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“Pay Attention: Ritalin Acts Much Like Cocaine ”. 
JAMA. 2001 Aug 22-29;286(8):905-6.
Advanced imaging research has answered a 40-year-old question about methylphenidate (Ritalin), which is taken daily by 4 million to 6 million children in the United States: how does it work? The answer may unsettle many parents, because the drug acts much like cocaine, albeit cocaine dripped through molasses (J Neurosci. 2001;21:RC121).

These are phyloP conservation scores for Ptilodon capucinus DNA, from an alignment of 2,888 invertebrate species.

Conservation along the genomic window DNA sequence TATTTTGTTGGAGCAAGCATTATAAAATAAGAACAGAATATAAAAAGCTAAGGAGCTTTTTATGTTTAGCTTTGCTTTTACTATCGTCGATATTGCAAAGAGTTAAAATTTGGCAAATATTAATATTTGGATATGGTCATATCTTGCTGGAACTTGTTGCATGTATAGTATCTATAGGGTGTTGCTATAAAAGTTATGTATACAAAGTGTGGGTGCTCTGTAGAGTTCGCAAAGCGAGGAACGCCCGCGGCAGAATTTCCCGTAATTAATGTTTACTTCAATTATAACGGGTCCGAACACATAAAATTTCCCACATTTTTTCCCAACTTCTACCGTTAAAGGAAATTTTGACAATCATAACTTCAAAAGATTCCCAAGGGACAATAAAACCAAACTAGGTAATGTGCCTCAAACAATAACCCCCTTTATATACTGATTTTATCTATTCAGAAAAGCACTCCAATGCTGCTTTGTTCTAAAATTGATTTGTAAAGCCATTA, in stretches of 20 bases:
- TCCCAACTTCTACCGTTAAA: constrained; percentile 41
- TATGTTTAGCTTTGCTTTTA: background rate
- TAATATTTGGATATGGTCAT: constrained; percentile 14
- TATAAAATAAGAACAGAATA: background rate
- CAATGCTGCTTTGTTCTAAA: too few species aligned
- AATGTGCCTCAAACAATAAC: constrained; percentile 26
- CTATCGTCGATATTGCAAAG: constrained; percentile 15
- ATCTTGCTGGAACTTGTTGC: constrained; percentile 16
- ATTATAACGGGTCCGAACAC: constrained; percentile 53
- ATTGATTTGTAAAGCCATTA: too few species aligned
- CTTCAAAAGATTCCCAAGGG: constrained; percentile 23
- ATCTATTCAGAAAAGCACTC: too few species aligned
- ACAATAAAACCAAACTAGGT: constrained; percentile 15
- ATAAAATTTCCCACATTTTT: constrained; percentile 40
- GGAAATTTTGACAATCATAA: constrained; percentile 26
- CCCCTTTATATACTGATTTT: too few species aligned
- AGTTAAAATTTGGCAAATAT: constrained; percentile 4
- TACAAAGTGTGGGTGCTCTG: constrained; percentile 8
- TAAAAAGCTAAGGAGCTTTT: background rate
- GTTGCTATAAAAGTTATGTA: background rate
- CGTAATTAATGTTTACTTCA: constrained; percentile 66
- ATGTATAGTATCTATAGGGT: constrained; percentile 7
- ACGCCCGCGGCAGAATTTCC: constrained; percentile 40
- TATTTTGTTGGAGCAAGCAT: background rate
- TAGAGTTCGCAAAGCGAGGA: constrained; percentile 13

Taken orally in pill form, methylphenidate rarely produces a high and has not been reported to be addictive. However, injected as a liquid it sends a jolt that 'addicts like very much,' said Nora Volkow, MD, psychiatrist and imaging expert at Brookhaven National Laboratory, Upton, NY. 'They say it's like cocaine.'

Acknowledged as leaders in the field of brain imaging of drug effects, Volkow and colleagues have spent several years tracing the effects on the brain of drugs of addiction, using positron emission tomography (PET) and other advanced techniques. Among their long list of findings, they've identified the brain's dopamine system as a major player in compulsive behavior, including drug taking and overeating.
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